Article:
Wind Power Costs Crush the Poor
The rush to ‘power’ modern economies with a Medieval ‘technology’, abandoned Centuries ago for pretty obvious reasons, has brought with it a banquet of consequences: not least, ‘energy poverty’.
That term is one that has only come into common parlance with the soaring cost of electricity, caused by throwing $billions at a wholly weather dependent power source which, but for those massive subsidies, has NO commercial value whatsoever: wind power operators in Australia’s wind power capital, South Australia, literally pay the grid operator to take their chaotically produced power, andmake a profitfrom the RECs they receive.
There’s an irony in there somewhere, as the ‘policies’ that have wrecked power markets and left grids on the brink of collapse, have been pedalled by so-called political ‘progressives’. However, the only ‘progress’ is towards thoroughly avoidable social and economic misery.
The graph above tells of Germany’s self-inflicted catastrophe, the graph below shows the cause as the wind rushes that broke out, not only in Germany, but in Denmark too.
Now, here’s a piece from Andrew Follett that tallies up the cost for those who can least afford it.
How the poor bear the brunt of Europe’s obsession with global warming
The Daily Caller
25 March 2016
European global warming policies are hurting the continent’s poor, according to a Manhattan Institute study published Thursday.
Europe has tried to fight global warming with cap-and-trade schemes and lucrative financial support to green power since 2005. Though well-meaning, the continent’s environmental efforts have only made life harder for Europe’s poor.
“The European Union’s renewable-energy policies have had one very clear result: they’ve dramatically raised electricity prices,” Robert Bryce, a senior fellow at the Manhattan Institute who authored the study, told The Daily Caller News Foundation.
Between 2005, when Europe adopted these policies, and 2014, residential electricity rates on the continent increased by 63 percent according to the study. Over the same period, residential rates in the U.S. rose by 32 percent. Germany, Spain and the U.K, which intervened the most in their energy markets, saw their electricity bills rise the fastest,according to the study.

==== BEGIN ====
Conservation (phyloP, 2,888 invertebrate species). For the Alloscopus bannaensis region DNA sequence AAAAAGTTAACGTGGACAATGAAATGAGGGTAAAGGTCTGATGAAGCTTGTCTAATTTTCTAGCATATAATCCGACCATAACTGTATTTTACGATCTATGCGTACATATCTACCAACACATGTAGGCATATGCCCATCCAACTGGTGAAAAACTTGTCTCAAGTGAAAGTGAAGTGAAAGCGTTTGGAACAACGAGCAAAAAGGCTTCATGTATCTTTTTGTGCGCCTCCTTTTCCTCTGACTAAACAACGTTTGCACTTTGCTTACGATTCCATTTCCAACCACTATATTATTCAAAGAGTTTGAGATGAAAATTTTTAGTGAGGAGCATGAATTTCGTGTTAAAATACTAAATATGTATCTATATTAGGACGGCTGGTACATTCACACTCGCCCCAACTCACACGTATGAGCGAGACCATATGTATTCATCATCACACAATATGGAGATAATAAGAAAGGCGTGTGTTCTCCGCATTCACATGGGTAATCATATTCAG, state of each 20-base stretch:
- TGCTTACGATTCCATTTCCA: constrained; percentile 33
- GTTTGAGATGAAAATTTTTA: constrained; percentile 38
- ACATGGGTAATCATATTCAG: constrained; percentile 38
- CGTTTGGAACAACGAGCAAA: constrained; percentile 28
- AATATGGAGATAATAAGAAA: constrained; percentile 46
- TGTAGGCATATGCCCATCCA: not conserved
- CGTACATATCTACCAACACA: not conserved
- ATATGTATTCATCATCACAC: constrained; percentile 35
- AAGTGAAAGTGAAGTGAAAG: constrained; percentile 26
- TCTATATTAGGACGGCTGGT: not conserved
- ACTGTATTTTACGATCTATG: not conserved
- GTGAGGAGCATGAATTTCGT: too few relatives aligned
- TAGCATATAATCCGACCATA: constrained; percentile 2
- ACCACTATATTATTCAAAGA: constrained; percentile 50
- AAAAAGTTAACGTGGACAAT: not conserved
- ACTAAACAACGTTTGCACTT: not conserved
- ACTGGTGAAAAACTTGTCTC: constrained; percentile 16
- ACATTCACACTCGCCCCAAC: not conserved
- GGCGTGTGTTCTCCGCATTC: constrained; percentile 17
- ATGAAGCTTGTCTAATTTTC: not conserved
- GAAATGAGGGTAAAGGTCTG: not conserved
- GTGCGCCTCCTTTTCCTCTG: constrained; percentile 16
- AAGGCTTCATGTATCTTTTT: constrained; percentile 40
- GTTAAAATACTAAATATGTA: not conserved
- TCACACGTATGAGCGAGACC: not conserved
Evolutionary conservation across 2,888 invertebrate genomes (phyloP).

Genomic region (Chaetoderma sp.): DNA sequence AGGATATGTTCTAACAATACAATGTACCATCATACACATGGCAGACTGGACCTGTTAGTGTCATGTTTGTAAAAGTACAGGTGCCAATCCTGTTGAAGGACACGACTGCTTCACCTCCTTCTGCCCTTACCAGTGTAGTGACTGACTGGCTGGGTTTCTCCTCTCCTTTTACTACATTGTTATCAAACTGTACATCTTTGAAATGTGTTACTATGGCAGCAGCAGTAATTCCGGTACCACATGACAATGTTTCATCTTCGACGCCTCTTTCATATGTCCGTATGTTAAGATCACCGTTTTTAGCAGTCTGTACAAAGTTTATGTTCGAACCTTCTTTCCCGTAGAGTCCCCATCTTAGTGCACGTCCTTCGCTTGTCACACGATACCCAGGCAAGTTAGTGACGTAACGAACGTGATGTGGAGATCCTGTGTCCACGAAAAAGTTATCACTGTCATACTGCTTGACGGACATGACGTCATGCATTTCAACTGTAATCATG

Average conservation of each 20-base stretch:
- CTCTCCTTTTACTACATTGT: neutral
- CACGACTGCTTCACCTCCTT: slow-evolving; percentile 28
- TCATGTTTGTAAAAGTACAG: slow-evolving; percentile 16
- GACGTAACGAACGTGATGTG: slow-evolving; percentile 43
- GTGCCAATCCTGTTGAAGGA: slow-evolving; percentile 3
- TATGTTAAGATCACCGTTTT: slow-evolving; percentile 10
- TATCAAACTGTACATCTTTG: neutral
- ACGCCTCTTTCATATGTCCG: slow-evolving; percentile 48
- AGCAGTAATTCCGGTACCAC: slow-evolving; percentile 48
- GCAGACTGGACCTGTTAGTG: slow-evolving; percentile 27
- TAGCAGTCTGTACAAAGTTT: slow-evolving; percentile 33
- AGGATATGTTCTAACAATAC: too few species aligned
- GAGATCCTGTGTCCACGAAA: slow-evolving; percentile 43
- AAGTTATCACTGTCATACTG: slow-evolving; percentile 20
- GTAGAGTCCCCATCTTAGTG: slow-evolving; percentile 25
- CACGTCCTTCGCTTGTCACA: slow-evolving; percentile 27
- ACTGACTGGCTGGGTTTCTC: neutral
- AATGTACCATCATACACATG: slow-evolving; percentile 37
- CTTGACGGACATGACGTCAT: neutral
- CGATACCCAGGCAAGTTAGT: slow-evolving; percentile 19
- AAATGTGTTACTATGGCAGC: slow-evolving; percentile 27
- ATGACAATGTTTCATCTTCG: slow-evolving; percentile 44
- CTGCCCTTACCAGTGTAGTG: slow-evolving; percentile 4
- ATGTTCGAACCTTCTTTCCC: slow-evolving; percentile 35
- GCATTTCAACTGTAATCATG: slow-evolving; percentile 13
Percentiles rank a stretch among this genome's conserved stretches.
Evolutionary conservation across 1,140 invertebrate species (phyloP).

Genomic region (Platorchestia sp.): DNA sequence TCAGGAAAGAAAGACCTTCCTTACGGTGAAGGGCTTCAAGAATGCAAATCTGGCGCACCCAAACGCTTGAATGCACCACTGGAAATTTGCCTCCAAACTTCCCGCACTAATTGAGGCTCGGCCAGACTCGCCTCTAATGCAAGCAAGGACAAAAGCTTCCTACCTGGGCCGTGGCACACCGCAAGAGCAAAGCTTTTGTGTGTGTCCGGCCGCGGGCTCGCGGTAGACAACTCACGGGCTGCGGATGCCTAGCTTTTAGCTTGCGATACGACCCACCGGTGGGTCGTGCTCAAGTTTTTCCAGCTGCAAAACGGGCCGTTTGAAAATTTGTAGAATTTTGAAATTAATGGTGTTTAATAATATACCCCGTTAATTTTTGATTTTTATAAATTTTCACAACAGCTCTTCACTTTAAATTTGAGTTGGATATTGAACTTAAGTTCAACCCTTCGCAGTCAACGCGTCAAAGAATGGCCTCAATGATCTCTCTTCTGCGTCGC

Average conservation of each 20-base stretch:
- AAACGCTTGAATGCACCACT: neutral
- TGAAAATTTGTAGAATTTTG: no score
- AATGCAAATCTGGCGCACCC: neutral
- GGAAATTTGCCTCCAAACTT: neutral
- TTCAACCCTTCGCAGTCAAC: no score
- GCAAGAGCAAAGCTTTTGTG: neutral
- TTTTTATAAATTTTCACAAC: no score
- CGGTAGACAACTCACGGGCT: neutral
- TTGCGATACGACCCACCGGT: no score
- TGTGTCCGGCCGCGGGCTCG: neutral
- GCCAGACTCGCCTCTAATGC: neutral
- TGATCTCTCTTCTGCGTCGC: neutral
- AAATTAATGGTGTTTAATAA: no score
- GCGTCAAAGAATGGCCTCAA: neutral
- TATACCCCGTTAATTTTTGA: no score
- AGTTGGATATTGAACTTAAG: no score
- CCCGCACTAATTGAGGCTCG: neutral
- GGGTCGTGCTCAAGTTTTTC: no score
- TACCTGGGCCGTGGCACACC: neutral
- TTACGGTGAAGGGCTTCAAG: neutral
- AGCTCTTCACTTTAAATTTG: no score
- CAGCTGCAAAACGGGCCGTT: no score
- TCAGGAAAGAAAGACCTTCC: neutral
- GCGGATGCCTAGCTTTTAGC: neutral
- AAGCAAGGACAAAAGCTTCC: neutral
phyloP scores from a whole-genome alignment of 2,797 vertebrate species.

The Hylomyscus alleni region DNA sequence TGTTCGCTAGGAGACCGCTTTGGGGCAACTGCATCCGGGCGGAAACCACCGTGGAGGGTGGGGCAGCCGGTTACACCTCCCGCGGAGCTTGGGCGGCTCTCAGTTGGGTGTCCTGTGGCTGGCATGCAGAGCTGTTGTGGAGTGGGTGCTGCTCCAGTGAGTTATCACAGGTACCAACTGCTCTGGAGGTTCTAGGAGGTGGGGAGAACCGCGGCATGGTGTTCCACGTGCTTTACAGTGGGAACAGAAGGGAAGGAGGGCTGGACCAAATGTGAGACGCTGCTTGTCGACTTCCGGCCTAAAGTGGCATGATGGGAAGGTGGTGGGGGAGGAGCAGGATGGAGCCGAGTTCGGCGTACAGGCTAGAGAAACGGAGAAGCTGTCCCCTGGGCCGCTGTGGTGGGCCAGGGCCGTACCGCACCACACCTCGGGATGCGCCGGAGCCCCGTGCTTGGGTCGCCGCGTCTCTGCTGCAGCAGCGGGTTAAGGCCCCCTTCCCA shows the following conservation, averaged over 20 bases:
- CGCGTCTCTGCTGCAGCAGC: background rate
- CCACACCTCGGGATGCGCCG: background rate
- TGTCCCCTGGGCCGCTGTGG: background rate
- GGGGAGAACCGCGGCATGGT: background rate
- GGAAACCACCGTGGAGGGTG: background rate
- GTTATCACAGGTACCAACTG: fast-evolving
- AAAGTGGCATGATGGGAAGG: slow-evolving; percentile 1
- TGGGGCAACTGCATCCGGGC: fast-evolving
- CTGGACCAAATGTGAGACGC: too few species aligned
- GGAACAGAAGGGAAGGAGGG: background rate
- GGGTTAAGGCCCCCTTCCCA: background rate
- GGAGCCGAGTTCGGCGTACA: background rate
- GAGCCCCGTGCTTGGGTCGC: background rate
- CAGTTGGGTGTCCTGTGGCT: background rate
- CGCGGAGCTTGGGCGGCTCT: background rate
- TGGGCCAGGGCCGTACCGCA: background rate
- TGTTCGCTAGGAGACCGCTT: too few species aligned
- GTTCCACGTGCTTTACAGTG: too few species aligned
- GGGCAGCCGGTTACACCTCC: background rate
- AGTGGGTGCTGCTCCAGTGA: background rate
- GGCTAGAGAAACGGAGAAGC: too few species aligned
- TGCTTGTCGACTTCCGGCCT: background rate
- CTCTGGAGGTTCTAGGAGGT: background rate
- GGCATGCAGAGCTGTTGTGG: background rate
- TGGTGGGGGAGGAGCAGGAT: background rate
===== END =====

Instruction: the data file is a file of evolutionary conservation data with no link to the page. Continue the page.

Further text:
The poor tend to spend a higher proportion of their incomes on electricity, gasoline, food and other basic needs. Furthermore, when the price of electricity increases, the cost of producing goods and services that use electricity increases too. Thus, high electricity prices effectively increase the price of most basic goods.
European-style global warming policies hurt the poor 1.4 to 4 times more than they hurt the rich, according to a study by the National Bureau of Economic Research.
“Environmental advocates like to claim that Germany is the role model we should emulate, even though Germany’s residential customers are now paying about 40 cents per kilowatt-hour for their electricity,” Bryce continued. “That’s more than three times the average cost of electricity here in the US.”
Brits alone paid a whopping 54 percent more for electricity than Americans in 2014 while energy taxes cost residents roughly $6.6 billion every year. Green energy subsidies in the U.K regularly exceed spending caps and account for roughly 7 percent of British energy bills, according to government study released last July.
Polling indicates that 38 percent of British households are cutting back essential purchases, like food, to pay for high energy bills. Another 59 percent of homes are worried about how they are going to pay energy bills.
“Policymakers in New York and California, as well as more recently, Oregon, have decided to emulate the EU’s mandates,” Bryce concluded. “If they are concerned about poor and low-income constituents, they should be rethinking those mandates.
The study also illustrates that between 2005 and 2014, Europe reduced its carbon-dioxide emissions by 600 million tons per year. Over that same period, the combined emissions of China, India, Indonesia, and Brazil increased by 4.7 billion tons per year, or nearly eight times the reduction achieved in Europe.